BACK-A-THON: Pushing back illiteracy


By Srishti Jaswal

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People across 23 cities in India walked backwards to spread awareness, and to empower, aid and protect the vulnerable children living in shelter homes in an event called ‘Back- A- Thon’ on Sunday, September 13. The event, which was more of a social gathering than a sporting affair, was hosted nationally by a non-profit organization, Make a Difference (MAD).

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People participated in this atypical marathon by walking backwards in a uniform fashion. The event was held with the agenda of connecting the society to its children by sensitizing the community about the harsh conditions they faced in shelter homes.

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Shelter homes across the country face multiple challenges ranging from financial crunches and staff quality to lack of emotional support for children. Along with these, the stigmatization of the vulnerability of children and shelter homes causes additional stress to this already precarious situation. Even the budget for child related schemes in the union budget 2015-2016 has dropped by a massive 29 per cent. It is with the aim of raising awareness about these issues, that MAD held ‘Back-A-Thon’ across 23 cities in India.

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MAD tries to promote the importance of literacy for individuals, community and society. Literacy is a term that is understood by all without realizing that it is a complex, dynamic and lifelong intellectual process of gaining knowledge and interpreting it. Children living in shelter homes need support and care to help them in this world.

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All over India, nearly 11,892 people across the nation turned up for the event and walked backwards. Coimbatore had maximum participation of 1,500 people, Delhi and Vizag both had 800 and above participants, Chandigarh had 700 and Mumbai had 489 participants walking backwards for the cause.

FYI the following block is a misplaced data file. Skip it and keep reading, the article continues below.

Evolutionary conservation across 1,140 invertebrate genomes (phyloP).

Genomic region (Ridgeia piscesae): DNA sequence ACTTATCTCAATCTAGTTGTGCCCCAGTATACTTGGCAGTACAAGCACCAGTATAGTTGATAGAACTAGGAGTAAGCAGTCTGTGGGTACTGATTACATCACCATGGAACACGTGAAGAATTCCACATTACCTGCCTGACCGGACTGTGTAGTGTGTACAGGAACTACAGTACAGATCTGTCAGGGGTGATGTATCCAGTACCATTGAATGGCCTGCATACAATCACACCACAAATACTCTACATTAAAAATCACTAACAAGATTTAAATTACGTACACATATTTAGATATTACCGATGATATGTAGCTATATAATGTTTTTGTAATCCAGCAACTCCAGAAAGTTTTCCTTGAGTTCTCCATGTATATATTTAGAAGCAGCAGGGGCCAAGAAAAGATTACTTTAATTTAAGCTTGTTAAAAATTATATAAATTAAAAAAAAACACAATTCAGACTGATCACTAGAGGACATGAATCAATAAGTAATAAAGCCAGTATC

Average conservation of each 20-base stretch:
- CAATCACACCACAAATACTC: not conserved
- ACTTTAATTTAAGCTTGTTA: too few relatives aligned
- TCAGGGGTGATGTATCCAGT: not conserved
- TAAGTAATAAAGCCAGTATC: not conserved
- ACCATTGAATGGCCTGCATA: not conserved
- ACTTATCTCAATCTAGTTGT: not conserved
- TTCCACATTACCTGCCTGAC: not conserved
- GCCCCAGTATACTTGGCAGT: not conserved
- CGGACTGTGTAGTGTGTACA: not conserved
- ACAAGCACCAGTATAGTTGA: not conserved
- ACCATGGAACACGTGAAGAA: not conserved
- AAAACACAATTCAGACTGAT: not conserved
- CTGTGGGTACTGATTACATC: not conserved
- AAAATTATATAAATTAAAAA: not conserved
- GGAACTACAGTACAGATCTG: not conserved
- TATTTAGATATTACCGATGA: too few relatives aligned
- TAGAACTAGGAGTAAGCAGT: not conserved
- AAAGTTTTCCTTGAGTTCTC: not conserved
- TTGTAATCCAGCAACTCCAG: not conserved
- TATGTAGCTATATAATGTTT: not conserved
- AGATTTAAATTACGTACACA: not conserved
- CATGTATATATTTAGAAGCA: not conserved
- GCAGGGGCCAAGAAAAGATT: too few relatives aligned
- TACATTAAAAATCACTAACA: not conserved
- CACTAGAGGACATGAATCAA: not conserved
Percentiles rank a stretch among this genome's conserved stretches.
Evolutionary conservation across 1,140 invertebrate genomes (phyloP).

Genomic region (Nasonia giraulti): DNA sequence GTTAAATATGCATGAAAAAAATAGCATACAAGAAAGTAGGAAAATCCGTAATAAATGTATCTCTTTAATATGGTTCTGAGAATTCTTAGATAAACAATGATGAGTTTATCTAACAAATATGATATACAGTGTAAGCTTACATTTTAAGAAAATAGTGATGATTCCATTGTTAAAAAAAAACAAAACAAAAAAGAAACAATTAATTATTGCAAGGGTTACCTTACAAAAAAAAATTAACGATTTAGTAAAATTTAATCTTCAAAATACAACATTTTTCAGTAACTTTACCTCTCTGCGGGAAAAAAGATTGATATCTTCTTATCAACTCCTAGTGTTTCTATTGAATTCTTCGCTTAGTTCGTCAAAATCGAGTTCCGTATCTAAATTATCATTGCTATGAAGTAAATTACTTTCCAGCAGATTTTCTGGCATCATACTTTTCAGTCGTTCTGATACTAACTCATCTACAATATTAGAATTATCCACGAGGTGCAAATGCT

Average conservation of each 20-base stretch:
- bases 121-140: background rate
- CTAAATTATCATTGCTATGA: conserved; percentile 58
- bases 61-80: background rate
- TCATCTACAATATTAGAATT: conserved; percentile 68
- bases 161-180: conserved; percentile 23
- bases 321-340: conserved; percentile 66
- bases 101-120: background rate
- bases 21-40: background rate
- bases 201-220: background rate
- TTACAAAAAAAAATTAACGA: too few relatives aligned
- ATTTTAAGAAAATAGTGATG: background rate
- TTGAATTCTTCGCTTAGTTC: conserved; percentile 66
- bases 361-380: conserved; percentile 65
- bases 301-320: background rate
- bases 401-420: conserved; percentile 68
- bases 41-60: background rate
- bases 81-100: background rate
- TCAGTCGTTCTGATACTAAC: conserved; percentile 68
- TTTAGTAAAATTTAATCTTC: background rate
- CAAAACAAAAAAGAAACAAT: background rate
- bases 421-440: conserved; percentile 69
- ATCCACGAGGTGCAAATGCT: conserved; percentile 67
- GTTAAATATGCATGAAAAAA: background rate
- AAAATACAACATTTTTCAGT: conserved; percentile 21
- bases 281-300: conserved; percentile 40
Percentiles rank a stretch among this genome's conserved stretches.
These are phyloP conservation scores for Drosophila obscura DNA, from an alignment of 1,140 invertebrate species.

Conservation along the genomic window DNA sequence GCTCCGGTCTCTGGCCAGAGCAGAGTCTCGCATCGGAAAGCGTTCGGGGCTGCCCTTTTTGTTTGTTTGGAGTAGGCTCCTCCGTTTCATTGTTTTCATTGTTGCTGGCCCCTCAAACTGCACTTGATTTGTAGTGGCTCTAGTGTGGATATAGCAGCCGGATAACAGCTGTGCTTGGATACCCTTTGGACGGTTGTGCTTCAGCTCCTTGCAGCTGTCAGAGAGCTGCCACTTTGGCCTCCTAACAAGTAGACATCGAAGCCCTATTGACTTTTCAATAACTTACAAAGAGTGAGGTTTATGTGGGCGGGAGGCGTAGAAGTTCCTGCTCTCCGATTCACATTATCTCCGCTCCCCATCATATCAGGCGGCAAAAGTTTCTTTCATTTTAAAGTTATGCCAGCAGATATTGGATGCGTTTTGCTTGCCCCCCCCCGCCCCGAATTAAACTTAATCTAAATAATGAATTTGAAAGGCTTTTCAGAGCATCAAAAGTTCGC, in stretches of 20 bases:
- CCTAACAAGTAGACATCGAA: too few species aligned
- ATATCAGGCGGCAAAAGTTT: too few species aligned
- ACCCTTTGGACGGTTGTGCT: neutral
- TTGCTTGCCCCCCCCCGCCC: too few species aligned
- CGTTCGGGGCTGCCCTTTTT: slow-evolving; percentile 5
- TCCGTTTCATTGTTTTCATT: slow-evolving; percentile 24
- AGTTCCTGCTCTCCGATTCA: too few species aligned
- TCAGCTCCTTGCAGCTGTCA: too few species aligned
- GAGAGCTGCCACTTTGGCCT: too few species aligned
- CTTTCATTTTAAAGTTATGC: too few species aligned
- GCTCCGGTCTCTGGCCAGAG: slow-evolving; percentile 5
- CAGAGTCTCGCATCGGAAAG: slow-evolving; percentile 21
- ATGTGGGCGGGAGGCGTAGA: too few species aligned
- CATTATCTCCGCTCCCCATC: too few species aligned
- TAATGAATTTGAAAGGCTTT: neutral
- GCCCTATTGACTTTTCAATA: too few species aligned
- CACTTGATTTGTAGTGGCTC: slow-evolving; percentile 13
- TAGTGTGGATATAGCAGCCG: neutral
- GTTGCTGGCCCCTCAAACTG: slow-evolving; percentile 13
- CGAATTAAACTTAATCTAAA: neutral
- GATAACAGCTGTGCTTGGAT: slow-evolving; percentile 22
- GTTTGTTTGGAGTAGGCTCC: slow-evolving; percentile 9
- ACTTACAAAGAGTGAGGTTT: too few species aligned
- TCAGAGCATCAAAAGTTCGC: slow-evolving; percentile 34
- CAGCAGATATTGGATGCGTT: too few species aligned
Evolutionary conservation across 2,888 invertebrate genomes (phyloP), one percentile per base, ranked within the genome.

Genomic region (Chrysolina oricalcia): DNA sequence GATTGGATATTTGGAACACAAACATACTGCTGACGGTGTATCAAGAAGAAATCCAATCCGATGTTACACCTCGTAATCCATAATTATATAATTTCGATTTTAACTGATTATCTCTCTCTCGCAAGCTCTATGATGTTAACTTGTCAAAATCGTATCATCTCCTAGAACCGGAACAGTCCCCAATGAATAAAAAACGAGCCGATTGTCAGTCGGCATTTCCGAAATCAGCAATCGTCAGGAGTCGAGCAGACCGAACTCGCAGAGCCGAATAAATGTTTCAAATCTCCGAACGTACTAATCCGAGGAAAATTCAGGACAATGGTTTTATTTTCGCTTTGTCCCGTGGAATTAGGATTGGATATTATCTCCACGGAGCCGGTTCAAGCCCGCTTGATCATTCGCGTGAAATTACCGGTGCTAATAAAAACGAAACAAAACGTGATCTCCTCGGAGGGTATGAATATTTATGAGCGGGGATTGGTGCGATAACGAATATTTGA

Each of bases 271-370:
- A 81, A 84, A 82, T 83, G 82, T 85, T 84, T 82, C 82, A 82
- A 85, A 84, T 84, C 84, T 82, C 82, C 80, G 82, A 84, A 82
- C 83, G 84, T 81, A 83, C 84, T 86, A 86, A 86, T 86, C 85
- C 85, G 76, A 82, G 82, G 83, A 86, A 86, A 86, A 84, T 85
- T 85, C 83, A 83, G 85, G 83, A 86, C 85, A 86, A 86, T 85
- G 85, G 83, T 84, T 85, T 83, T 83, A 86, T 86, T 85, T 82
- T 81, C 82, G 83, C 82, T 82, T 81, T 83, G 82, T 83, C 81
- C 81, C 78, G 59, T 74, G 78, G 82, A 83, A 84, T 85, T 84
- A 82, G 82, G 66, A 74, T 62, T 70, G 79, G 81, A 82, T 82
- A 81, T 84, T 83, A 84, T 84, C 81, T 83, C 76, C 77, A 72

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“Seven hundred is a huge number. It was so over whelming to see such a splendid response of the people in the wee hours of the morning. This is just self-explanatory to say that the society is all out to bring in the change. It wants to push the evils backwards. We just need to aware the community about it. Events like these help us do better. People are ready to Make a Difference”, says Rimjhim Bathla, PR fellow at Make a Difference, Chandigarh.

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On being asked why people were walking backwards, Shaurya, a student of St Jones Chandigarh, replied, “We are pushing illiteracy backwards.”

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‘Back-A-Thon’ attracted active participation from all sections of society; one could see students, working class, elderly people and even people from slums and shelter homes.

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‘Back-A-Thon’ was able to create an impact in the minds of thousands of people throughout the nation.

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The number of people who turned up for ‘Back-a Thon’ in each city:

  • COIMBATORE : 1500
  • TRIVANDRUM : 647
  • KOLKATA : 423
  • MYSORE : 500
  • VIJAYAWADA : 650
  • BHOPAL : 452
  • LUCKNOW 330
  • AHEMDABAD : 300
  • VELLORE : 350+
  • PUNE : 370+
  • DEHRADUN: 576
  • DELHI: 800+
  • COCHIN: 200+
  • VIZAG: 800+
  • MUMBAI: 489
  • BANGALORE: 780+
  • GUNTUR: 500+
  • KOLKATA : 370
  • GWALIOR : 900+
  • CHENNAI : 250+
  • COCHIN : 200+
  • HYDRABAD : 500+
  • CHANDIGARH : 700

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